Former U.s. Congressman Dennis Eckart Named Chairman Of NCRG

Announcement Follows Record-Setting NCRG Conference

Dec 18, 2002

LAS VEGAS –The National Center for Responsible Gaming (NCRG) today announced that Dennis E. Eckart, former six-term member of the U.S. House of Representatives, has been elected as its new chairman.

Eckart currently is the president and chief executive officer of the Greater Cleveland Growth Association, the nation’s largest metropolitan chamber of commerce. In his new role as NCRG chairman, Eckart will serve as chairman of the board of directors, overseeing all operations and serving as spokesperson for the organization. He replaces Maj. Gen. Paul A. Harvey (Ret.), who served as the chairman of the organization since its founding in 1996. Harvey will remain on the NCRG board as an industry representative.

“I am excited to join the NCRG as the organization looks to the future,” Eckart said. “The NCRG has already provided more than $7 million to fund research on pathological gambling, and over the next few years, we will be looking to new challenges and new ways of providing leadership in the field of responsible gaming.”

We plan to establish the NCRG as not only the leading expert source of science-based research and information on gambling and health, but as a leading provider of proven educational, prevention and treatment tools. Helping to develop innovative programs to achieve these goals will be a major focus of my activities for the NCRG.”

While in the U.S. House of Representatives, Eckart served as chairman of the Small Business Subcommittee on Antitrust, Deregulation and Ecology and as a member of the House Energy and Commerce and the Education and Labor committees. Following his tenure on Capitol Hill, Eckart was a partner with Baker & Hostetler, LLP, a Cleveland-based law firm, where he remains of counsel.

Eckart’s election occurred at the NCRG’s annual board meeting held earlier this month in Las Vegas at the conclusion of the organization’s annual two-day conference. This year’s conference, “Rethinking Addiction: How Gambling and Other Behavioral Addictions are Changing the Concept and Treatment of Alcohol and Substance Use Disorders,” attracted a record number of attendees. More than 300 addictions researchers, treatment providers, public health policy-makers and gaming industry executives gathered to share insights into how new studies of problem gambling and behavioral disorders are expanding general theories about all addictions, including substance abuse. The conference was co-sponsored by the NCRG, Institute for Research on Pathological Gambling and Related Disorders at Harvard Medical School’s Division on Addictions, and the Nevada Council on Problem Gambling.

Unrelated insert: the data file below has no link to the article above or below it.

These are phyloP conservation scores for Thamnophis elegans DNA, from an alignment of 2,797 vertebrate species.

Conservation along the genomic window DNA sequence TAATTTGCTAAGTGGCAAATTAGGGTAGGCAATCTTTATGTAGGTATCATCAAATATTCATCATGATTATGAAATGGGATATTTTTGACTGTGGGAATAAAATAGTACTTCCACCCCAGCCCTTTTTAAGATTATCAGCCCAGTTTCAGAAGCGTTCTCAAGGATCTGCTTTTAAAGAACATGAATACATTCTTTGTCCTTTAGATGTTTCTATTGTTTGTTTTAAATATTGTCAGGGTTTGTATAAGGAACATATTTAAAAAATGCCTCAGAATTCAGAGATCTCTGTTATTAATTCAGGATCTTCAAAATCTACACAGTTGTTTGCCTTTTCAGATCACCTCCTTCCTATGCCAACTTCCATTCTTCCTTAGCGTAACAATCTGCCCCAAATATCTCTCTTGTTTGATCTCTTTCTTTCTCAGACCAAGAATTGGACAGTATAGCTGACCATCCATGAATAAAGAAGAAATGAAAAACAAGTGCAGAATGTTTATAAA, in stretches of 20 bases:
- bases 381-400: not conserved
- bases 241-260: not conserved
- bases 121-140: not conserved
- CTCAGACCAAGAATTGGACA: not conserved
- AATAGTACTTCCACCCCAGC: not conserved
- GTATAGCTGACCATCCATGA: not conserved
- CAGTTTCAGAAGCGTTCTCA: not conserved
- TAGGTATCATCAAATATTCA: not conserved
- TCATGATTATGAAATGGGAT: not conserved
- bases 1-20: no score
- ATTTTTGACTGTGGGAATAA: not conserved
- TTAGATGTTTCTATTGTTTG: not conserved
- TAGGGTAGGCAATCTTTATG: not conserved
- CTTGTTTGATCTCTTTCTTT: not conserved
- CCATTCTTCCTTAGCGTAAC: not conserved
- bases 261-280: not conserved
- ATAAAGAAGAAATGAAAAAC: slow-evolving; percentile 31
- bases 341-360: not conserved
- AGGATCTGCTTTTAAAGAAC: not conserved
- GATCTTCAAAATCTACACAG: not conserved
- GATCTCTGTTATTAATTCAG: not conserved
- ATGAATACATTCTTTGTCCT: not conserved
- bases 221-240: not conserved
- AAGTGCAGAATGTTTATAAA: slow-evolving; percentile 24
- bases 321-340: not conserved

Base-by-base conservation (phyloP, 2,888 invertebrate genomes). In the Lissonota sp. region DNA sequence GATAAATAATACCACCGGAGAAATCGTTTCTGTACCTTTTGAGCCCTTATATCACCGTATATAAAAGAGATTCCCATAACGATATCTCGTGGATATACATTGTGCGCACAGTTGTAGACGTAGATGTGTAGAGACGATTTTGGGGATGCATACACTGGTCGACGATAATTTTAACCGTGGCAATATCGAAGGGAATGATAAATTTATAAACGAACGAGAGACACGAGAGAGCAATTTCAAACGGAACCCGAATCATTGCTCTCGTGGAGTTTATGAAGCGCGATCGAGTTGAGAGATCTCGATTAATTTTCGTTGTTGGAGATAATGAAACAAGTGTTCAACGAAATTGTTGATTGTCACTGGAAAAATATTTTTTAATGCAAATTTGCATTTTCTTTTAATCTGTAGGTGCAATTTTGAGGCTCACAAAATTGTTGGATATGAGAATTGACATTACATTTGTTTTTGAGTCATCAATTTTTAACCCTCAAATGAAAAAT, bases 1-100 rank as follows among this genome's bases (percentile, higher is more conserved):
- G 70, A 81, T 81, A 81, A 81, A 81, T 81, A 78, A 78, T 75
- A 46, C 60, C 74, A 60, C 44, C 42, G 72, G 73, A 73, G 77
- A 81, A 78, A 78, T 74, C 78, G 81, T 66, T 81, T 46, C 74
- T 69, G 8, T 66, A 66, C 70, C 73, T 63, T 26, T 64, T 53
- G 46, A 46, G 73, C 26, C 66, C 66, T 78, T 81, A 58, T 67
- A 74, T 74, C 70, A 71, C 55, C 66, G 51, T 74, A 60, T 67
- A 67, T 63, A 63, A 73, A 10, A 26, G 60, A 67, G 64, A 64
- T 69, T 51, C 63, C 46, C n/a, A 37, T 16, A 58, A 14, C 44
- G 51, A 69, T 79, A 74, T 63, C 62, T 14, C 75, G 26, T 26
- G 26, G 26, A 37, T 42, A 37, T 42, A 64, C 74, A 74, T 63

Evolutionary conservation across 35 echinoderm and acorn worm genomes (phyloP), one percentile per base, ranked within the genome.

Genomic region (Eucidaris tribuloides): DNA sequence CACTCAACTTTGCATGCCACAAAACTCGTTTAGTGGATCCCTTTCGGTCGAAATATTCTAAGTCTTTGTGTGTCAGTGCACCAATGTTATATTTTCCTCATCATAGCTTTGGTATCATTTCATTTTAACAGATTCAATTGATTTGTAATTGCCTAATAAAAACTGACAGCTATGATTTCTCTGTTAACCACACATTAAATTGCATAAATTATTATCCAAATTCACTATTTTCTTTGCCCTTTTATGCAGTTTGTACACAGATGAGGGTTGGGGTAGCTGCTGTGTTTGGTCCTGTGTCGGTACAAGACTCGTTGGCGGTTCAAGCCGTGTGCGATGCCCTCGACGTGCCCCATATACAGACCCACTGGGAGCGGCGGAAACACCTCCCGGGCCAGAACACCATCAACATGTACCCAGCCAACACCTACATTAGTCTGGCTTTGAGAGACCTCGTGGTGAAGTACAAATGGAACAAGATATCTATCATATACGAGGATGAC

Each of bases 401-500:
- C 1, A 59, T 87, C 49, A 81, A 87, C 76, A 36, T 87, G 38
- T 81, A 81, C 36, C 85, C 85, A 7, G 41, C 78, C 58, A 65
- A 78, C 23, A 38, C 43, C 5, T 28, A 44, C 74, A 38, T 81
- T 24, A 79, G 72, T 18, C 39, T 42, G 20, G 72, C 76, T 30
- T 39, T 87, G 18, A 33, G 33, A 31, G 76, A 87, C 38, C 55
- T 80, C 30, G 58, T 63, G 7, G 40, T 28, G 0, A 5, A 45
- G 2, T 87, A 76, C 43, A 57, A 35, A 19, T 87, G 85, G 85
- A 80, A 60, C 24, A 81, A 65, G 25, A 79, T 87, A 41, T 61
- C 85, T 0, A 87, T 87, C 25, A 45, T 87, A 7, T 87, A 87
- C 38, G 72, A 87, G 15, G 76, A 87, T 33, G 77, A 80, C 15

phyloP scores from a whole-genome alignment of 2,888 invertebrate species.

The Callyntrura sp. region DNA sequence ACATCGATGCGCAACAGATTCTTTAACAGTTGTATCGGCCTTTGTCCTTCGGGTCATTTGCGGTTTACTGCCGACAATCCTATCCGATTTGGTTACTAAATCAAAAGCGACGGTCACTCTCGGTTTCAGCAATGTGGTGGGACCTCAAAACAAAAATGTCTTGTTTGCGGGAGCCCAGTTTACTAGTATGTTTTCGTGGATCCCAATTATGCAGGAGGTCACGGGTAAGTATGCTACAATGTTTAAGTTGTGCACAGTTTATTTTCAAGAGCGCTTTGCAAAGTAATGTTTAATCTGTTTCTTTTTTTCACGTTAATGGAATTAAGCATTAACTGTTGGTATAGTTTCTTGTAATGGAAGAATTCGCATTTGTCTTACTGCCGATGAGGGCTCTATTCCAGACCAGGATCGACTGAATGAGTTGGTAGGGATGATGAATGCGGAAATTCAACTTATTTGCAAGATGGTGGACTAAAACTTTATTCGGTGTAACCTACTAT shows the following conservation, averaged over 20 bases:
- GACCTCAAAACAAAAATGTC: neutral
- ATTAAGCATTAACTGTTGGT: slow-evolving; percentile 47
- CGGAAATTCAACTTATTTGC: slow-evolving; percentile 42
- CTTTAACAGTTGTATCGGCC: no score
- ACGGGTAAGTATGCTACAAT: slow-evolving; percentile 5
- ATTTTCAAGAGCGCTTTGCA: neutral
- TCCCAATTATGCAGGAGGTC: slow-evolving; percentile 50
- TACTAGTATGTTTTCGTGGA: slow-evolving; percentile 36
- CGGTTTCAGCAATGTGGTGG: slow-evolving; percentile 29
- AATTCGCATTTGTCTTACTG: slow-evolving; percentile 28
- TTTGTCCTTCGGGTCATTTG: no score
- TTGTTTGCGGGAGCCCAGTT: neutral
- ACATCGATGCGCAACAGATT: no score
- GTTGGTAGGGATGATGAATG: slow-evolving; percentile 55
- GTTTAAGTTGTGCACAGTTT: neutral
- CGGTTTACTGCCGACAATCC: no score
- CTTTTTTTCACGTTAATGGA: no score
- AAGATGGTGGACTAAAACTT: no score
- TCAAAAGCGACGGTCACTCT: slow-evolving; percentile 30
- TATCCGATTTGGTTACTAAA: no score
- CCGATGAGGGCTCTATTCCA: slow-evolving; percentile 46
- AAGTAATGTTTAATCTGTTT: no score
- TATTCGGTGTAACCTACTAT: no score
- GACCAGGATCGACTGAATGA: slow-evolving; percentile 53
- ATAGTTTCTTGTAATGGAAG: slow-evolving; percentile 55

In his opening remarks at the conference, Howard Shaffer, executive director of Harvard Medical School’s Division on Addiction, discussed how new areas of pathological gambling and behavioral research are returning the concept of addiction to its origins. He noted that recent studies using new technologies to study the brain have shown that anticipation of cocaine, money and beauty energize the brain’s reward system in the same way, indicating that the brain is the final pathway for all addictive behaviors.

“Behavioral disorders like pathological gambling allow us to observe the addictive process, unclouded by drugs or alcohol,” Shaffer said. “This new understanding eventually can result in improved prevention and treatment strategies for all addictive disorders.”

Other conference speakers discussed advancements in the addictions fields ranging from substance abuse to shopping to sex addiction. Some of the nation’s leading addictions researchers and treatment providers examined the common links between pathological gambling and other disorders and the efficacy of existing treatment paradigms in addressing current health issues. On the public health front, public health experts from the Massachusetts Department of Public Health discussed how the state is incorporating gambling issues into the continuum of services provided through state drug treatment services.

The NCRG, the only national organization devoted exclusively to public education about and funding of peer-reviewed research on pathological gambling, was established in 1996. The NCRG supports the finest peer-reviewed basic and applied research on gambling disorders; encourages the application of new research findings to improve prevention, diagnostic intervention and treatment strategies; and enhances public awareness of pathological and youth gambling. To date, the casino industry and related businesses have committed more than $7 million to this effort, and the NCRG has issued more than $6 million in support of groundbreaking research on gambling disorders. In 2000, the NCRG established the Institute for Research on Pathological Gambling and Related Disorders at Harvard Medical School’s Division on Addictions, the world’s preeminent medical research institution.